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Gamification: can learning really be fun?

We all know that sometimes learning is not fun; it may involve hard work and not be an easy process with plenty of ups and downs. Tons of information is available on the internet, in books, and scientific articles. As a result, we can quite easily feel overwhelmed. Moreover, learning never really stops – we cannot truly see the end and conclude that we really know something, because there is always something else unknown.  

 

The first thing that we may lose while learning is motivation, and from that point on, we may be less engaged. 

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Enter gamification, which can make our life as learners maybe not easier, but at least, more pleasant. Motivation and engagement – these are key elements to any successful game. Also, each game has a defined goal and clear boundaries, all of which makes progress perceptible.

 

Gamification

 

Games can make students think beyond the subject, and increase their interest in different aspects of an issue. Narratives and characters within the gamification scheme can help elicit creativity and make students try on new identities and roles which are impossible back in the real world. Games give students the opportunity to see themselves achieve progress through a series of levels, and students get rewards and feedback immediately. Games bring the joy of competition, the fun of “unreality” and feeling of a flow (Olson, 2010).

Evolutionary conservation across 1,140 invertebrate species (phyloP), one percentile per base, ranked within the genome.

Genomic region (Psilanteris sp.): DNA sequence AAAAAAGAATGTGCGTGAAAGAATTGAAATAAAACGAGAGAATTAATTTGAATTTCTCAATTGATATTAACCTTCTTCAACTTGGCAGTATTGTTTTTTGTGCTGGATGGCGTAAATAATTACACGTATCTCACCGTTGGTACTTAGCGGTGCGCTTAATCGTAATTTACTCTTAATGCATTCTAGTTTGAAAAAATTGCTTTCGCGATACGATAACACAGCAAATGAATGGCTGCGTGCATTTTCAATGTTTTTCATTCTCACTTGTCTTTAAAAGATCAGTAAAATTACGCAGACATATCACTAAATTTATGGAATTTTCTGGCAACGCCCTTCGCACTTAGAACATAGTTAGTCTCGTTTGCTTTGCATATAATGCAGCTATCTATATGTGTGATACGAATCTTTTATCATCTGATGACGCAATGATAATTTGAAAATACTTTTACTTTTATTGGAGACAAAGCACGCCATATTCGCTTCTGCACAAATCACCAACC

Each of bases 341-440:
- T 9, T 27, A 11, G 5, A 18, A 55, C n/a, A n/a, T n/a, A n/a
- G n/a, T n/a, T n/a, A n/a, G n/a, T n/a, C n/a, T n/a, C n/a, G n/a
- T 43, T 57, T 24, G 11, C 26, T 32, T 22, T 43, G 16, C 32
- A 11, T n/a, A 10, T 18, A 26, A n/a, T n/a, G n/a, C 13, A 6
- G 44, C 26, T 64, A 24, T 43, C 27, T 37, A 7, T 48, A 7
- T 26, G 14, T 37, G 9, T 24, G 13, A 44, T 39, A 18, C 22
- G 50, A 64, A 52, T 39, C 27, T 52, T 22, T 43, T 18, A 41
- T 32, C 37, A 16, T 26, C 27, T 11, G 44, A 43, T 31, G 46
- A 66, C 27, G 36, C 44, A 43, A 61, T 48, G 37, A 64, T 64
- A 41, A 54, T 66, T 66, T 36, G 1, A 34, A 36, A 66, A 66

Furthermore, games are usually a free problem-solving course, because there is a task and you have to find a solution by your actions. Gamification projects offer learners the opportunity to experiment with many things such as rules, emotions and social roles. They grant students freedom of expression and the joy of achievements.

 

However, gamification has its fair share of critics. Gamified learning might seem less serious than traditional learning, students may experience issues of failure and teachers’ resources are usually limited.

 

Games for learning

 

If we look at a typical school system, someone might notice that it is organised based on a gamification rules: there are also assessments and levels (students complete their tasks and advance to the next grade after accomplishing their goals). “However, pupils more likely would not describe classroom activities in schools as playful experiences. Probably because the existence of game-like elements does not mean directly the existence of engagement” (Lee & Hammer, 2011).

 

Is it because our chocolate is just not enough to cover a huge piece of broccoli? I will explain, but let’s examine the terms first.

chocolate broccoli GiLE

Gamification is the use of game design elements in non-game contexts” (Deterding et al., 2011, p.10).

 

Meanwhile, “serious games are games primarily focused on education rather than entertainment” (Miller et al., 2011, p. 1425).

 

Of course, the terms “Chocolate-covered broccoli” or “Edutainment” have also been bandied about to describe some educational games. Mainly those who use such terms are talking about those cases when the entertainment element is poorly integrated into educational one and it leads to the erroneous conclusion that learning cannot be fun

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Author:

Ekaterina Beglova

Article Writer & Content Contributor

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The opinions expressed in this article/publication are those of the authors. They do not necessarily reflect the opinions or views of GiLE or its members.

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